Informational Interview

An informational interview is one of the few interviews in which you are in control of the questions asked. It is a chance to learn more about a specific career without making a long-term commitment of your time or money. 

Why an Informational Interview?

You can find out about the responsibilities, rewards and problem areas inherent in a specific career by asking questions of people already established in that field.

When you begin your process of informational interviewing, keep in mind: You are not asking for a job. You are simply asking for information and advice. So you are not putting this person on the spot.

You have the right, and a responsibility to yourself to seek advice and information from those who can best help you.


Top Reasons



Inform yourself about the field, the organizations, and the person you will be interviewing. Know and state specifically what you are interested in learning more about a particular job, career field, industry, or business.



Arrange a list of the questions you want to ask, including some that you know will be interesting to answer. Organize your thoughts before calling or meeting, and speak clearly.



Rehearse by interviewing people for information whenever you get a chance (formally or informally). You will find that people really like to talk about themselves and their work. Remember, the informational interview is a conversation. Practicing will help you feel comfortable with the process.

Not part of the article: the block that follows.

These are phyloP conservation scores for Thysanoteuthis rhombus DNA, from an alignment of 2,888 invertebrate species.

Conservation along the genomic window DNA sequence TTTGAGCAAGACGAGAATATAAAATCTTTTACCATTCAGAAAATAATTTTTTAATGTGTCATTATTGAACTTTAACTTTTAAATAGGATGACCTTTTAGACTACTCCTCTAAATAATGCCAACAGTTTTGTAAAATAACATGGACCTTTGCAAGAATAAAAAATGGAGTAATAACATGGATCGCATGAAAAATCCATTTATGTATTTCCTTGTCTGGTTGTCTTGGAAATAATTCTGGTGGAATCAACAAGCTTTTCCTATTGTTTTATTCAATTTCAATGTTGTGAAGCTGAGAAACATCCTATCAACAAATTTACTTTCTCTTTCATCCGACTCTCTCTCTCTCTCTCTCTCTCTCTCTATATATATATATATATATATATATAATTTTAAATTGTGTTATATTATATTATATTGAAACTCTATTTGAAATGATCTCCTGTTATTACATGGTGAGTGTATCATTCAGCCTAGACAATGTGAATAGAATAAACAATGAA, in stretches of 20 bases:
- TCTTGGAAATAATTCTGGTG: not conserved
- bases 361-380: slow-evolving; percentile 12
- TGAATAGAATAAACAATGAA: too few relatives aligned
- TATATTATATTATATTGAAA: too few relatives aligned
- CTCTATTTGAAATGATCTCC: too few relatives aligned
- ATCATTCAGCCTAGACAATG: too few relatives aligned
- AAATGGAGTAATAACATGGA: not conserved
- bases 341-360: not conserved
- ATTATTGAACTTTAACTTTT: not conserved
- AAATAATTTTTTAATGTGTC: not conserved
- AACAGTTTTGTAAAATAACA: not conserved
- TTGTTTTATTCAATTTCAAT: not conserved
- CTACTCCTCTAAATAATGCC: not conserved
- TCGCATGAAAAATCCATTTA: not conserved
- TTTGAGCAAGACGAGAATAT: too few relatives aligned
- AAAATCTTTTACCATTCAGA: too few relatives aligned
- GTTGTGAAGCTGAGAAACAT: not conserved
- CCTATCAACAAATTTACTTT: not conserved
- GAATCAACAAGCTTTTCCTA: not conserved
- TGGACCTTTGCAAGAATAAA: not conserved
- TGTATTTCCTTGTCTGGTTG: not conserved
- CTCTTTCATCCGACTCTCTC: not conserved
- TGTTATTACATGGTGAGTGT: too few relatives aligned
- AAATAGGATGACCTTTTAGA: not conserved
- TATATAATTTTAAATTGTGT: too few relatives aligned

Express interest. Listen attentively. Show enthusiasm and appreciation. Be aware of your non-verbal cues.



Ask for 20 or 30 minutes of the person’s time at their convenience. Be sure to keep the meeting within that time frame. If possible, try to meet the person at their worksite so that you can get an idea of the working environment and culture associated with the job. Dress appropriately for the location and arrive a few minutes early.



Write down the information you received, the name of the person with whom you have spoken, and the date of the interview for your records. Later, you can compare information received from different sources. Be sure to ask for the names of other individuals who might give you different perspectives. Request that you be able to stay in touch with the person over time. Send a thank you letter after the informational interview.



Keep records of your discussion, including names, phone numbers, and addresses. The next time you talk to that person, refer to your notes to refresh your memory.